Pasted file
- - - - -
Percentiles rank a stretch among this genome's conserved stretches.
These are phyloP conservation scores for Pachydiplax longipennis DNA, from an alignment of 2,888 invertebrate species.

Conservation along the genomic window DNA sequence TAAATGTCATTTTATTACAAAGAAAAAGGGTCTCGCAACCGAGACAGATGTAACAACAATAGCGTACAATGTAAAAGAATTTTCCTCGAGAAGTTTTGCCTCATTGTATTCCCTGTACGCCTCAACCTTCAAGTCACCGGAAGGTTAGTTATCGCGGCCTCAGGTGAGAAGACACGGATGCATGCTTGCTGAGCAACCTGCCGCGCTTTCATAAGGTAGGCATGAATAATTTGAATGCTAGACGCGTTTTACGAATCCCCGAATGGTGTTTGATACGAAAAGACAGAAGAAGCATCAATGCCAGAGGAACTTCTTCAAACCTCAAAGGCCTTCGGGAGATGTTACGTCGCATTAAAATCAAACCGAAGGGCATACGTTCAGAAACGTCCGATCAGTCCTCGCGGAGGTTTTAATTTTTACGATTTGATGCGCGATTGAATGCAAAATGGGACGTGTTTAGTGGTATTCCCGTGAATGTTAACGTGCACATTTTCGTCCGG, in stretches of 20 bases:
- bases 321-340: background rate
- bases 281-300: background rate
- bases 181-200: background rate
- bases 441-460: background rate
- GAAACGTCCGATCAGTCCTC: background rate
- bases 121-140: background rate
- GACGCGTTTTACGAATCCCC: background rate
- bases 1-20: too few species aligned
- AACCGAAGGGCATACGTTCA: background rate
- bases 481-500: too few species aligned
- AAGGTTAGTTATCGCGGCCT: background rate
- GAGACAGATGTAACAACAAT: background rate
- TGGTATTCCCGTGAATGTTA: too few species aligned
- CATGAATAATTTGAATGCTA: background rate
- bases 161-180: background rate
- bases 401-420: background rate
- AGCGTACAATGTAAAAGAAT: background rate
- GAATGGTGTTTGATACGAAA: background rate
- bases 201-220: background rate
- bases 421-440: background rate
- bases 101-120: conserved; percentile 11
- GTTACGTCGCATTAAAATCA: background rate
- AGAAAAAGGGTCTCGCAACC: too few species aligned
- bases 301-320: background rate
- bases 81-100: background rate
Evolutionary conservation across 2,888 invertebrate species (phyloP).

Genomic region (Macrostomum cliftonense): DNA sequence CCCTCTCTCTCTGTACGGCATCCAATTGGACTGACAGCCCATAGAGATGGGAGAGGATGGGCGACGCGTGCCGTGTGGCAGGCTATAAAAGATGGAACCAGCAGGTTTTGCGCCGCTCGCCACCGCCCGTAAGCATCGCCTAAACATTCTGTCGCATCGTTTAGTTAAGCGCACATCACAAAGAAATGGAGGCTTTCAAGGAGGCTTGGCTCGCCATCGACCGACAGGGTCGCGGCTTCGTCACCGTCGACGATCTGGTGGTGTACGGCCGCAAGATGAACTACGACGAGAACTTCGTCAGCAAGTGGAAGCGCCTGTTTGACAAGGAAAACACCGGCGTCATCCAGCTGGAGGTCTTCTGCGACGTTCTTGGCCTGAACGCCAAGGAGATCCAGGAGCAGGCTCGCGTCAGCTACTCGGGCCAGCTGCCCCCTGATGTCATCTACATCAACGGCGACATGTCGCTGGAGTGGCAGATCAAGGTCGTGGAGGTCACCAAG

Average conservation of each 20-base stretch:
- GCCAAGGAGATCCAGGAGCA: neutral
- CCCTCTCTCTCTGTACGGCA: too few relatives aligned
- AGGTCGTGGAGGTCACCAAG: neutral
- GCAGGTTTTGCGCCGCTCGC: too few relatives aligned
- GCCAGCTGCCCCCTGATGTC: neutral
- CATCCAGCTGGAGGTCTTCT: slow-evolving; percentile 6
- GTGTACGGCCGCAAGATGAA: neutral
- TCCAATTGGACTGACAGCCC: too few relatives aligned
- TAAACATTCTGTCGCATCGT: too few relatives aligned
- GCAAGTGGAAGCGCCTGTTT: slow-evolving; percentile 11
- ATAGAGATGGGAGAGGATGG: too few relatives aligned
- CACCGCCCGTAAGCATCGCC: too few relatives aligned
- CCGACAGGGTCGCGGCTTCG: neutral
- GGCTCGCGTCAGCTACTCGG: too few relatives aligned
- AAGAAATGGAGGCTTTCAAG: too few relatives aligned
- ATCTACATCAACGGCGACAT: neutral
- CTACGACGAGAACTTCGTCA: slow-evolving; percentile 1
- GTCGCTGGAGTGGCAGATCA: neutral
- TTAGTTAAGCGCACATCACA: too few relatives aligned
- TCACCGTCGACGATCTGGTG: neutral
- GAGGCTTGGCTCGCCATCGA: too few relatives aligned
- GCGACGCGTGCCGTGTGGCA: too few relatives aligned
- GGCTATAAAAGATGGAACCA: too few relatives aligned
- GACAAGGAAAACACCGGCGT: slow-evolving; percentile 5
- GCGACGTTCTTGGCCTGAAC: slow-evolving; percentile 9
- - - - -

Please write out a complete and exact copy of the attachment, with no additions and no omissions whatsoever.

Percentiles rank a stretch among this genome's conserved stretches.
These are phyloP conservation scores for Pachydiplax longipennis DNA, from an alignment of 2,888 invertebrate species.

Conservation along the genomic window DNA sequence TAAATGTCATTTTATTACAAAGAAAAAGGGTCTCGCAACCGAGACAGATGTAACAACAATAGCGTACAATGTAAAAGAATTTTCCTCGAGAAGTTTTGCCTCATTGTATTCCCTGTACGCCTCAACCTTCAAGTCACCGGAAGGTTAGTTATCGCGGCCTCAGGTGAGAAGACACGGATGCATGCTTGCTGAGCAACCTGCCGCGCTTTCATAAGGTAGGCATGAATAATTTGAATGCTAGACGCGTTTTACGAATCCCCGAATGGTGTTTGATACGAAAAGACAGAAGAAGCATCAATGCCAGAGGAACTTCTTCAAACCTCAAAGGCCTTCGGGAGATGTTACGTCGCATTAAAATCAAACCGAAGGGCATACGTTCAGAAACGTCCGATCAGTCCTCGCGGAGGTTTTAATTTTTACGATTTGATGCGCGATTGAATGCAAAATGGGACGTGTTTAGTGGTATTCCCGTGAATGTTAACGTGCACATTTTCGTCCGG, in stretches of 20 bases:
- bases 321-340: background rate
- bases 281-300: background rate
- bases 181-200: background rate
- bases 441-460: background rate
- GAAACGTCCGATCAGTCCTC: background rate
- bases 121-140: background rate
- GACGCGTTTTACGAATCCCC: background rate
- bases 1-20: too few species aligned
- AACCGAAGGGCATACGTTCA: background rate
- bases 481-500: too few species aligned
- AAGGTTAGTTATCGCGGCCT: background rate
- GAGACAGATGTAACAACAAT: background rate
- TGGTATTCCCGTGAATGTTA: too few species aligned
- CATGAATAATTTGAATGCTA: background rate
- bases 161-180: background rate
- bases 401-420: background rate
- AGCGTACAATGTAAAAGAAT: background rate
- GAATGGTGTTTGATACGAAA: background rate
- bases 201-220: background rate
- bases 421-440: background rate
- bases 101-120: conserved; percentile 11
- GTTACGTCGCATTAAAATCA: background rate
- AGAAAAAGGGTCTCGCAACC: too few species aligned
- bases 301-320: background rate
- bases 81-100: background rate
Evolutionary conservation across 2,888 invertebrate species (phyloP).

Genomic region (Macrostomum cliftonense): DNA sequence CCCTCTCTCTCTGTACGGCATCCAATTGGACTGACAGCCCATAGAGATGGGAGAGGATGGGCGACGCGTGCCGTGTGGCAGGCTATAAAAGATGGAACCAGCAGGTTTTGCGCCGCTCGCCACCGCCCGTAAGCATCGCCTAAACATTCTGTCGCATCGTTTAGTTAAGCGCACATCACAAAGAAATGGAGGCTTTCAAGGAGGCTTGGCTCGCCATCGACCGACAGGGTCGCGGCTTCGTCACCGTCGACGATCTGGTGGTGTACGGCCGCAAGATGAACTACGACGAGAACTTCGTCAGCAAGTGGAAGCGCCTGTTTGACAAGGAAAACACCGGCGTCATCCAGCTGGAGGTCTTCTGCGACGTTCTTGGCCTGAACGCCAAGGAGATCCAGGAGCAGGCTCGCGTCAGCTACTCGGGCCAGCTGCCCCCTGATGTCATCTACATCAACGGCGACATGTCGCTGGAGTGGCAGATCAAGGTCGTGGAGGTCACCAAG

Average conservation of each 20-base stretch:
- GCCAAGGAGATCCAGGAGCA: neutral
- CCCTCTCTCTCTGTACGGCA: too few relatives aligned
- AGGTCGTGGAGGTCACCAAG: neutral
- GCAGGTTTTGCGCCGCTCGC: too few relatives aligned
- GCCAGCTGCCCCCTGATGTC: neutral
- CATCCAGCTGGAGGTCTTCT: slow-evolving; percentile 6
- GTGTACGGCCGCAAGATGAA: neutral
- TCCAATTGGACTGACAGCCC: too few relatives aligned
- TAAACATTCTGTCGCATCGT: too few relatives aligned
- GCAAGTGGAAGCGCCTGTTT: slow-evolving; percentile 11
- ATAGAGATGGGAGAGGATGG: too few relatives aligned
- CACCGCCCGTAAGCATCGCC: too few relatives aligned
- CCGACAGGGTCGCGGCTTCG: neutral
- GGCTCGCGTCAGCTACTCGG: too few relatives aligned
- AAGAAATGGAGGCTTTCAAG: too few relatives aligned
- ATCTACATCAACGGCGACAT: neutral
- CTACGACGAGAACTTCGTCA: slow-evolving; percentile 1
- GTCGCTGGAGTGGCAGATCA: neutral
- TTAGTTAAGCGCACATCACA: too few relatives aligned
- TCACCGTCGACGATCTGGTG: neutral
- GAGGCTTGGCTCGCCATCGA: too few relatives aligned
- GCGACGCGTGCCGTGTGGCA: too few relatives aligned
- GGCTATAAAAGATGGAACCA: too few relatives aligned
- GACAAGGAAAACACCGGCGT: slow-evolving; percentile 5
- GCGACGTTCTTGGCCTGAAC: slow-evolving; percentile 9